🔼The name Baale-judah: Summary
- Lord Of Judah, Let The Lord Be Praised
- From (1) the verb בעל (ba'al), to be lord, and (2) the verb ידה (yada), to praise.
🔼The name Baale-judah in the Bible
The name Baale-judah occurs only one time in the Bible. The city named as such is mentioned in 2 Samuel 6:2, as the home town of Abinadab, the man in whose house the Ark of the Covenant was stored after it was captured by the Philistines. King David's incorrect transport of the Ark from this location cost Abinadab's son Uzzah his life.
🔼Etymology of the name Baale-judah
The name Baale-judah consists of two parts. The first part is the familiar word בעל (ba'al), Baal, meaning lord or master:
The verb בעל (ba'al) means to exercise dominion over; to own, control or be lord over. The ubiquitous noun בעל (ba'al) means lord, master and even husband, and its feminine counterpart בעלה (ba'ala) means mistress or landlady.
God is obviously called 'lord' all over the Bible and the sin of the Baal priests (1 Kings 18:40) was not that they called upon some other deity but rather their incessant howling of the word 'lord' without any further responsibility or effects (see Matthew 7:21 and 11:4-5).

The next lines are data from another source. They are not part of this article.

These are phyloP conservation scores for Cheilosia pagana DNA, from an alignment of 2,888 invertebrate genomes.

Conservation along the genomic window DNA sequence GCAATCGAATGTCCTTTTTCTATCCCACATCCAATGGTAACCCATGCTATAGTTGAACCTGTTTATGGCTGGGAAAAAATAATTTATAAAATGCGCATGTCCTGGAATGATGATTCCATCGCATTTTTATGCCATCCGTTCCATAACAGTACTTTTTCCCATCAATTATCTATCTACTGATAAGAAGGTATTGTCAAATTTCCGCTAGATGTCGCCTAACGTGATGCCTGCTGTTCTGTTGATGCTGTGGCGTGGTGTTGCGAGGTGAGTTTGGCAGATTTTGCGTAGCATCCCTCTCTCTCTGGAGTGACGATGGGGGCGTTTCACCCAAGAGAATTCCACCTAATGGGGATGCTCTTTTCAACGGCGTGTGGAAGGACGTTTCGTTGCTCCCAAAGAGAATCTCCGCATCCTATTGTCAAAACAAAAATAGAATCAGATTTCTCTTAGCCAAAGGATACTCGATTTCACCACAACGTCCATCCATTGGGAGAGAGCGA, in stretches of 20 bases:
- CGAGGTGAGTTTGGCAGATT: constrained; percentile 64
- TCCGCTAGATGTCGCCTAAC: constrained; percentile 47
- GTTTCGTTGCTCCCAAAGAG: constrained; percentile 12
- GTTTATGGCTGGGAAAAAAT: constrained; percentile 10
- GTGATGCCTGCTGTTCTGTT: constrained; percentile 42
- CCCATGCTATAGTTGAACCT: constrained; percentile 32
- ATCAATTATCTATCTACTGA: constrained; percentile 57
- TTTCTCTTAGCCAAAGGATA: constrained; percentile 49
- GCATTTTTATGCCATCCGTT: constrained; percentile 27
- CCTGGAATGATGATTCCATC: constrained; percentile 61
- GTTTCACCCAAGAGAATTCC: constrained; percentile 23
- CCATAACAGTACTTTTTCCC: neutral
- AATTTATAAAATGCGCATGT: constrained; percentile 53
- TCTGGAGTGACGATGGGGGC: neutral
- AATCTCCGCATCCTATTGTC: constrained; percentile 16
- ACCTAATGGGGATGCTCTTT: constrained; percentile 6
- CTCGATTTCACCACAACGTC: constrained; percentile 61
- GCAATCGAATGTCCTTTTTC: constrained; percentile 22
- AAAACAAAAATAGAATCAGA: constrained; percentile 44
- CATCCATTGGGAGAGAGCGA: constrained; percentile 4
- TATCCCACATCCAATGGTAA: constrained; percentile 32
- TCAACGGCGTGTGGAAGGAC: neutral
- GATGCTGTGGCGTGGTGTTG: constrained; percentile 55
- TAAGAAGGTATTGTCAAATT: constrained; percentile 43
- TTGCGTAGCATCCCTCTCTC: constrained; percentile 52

The word בעל (ba'al) is extended with the letter י (yod), which in this case probably creates a possessive form: Baal of.
The second part of the name Baale-judah is obviously the name Judah, meaning Let Him Be Praised. It comes from the verb ידה (yada), meaning to praise:
The related verbs ידה (yada), to praise, and הוד (hod), to be worthy of praise, conjugate into such similar forms that it's often not clear which verb in which tense is used. From the verb ידה (yada), to praise, come:
- The plural noun הידות (huyyedot), meaning songs of praise.
- The noun תודה (toda), meaning confession or praise.
From the verb הוד (hod), meaning to be praise-worthy, comes the noun הוד (hod), meaning splendor, majesty, vigor, glory or honor.
None of the sources used makes a separate entry for Baale-judah (except NOBSE Study Bible Name List, but this shows a typo, which erroneously makes it seem as if Baale means Judah). But it's pretty sure that Baale-judah means Baal (=Possessor, Master) Of Judah, or Baal Of Let Him Be Praised.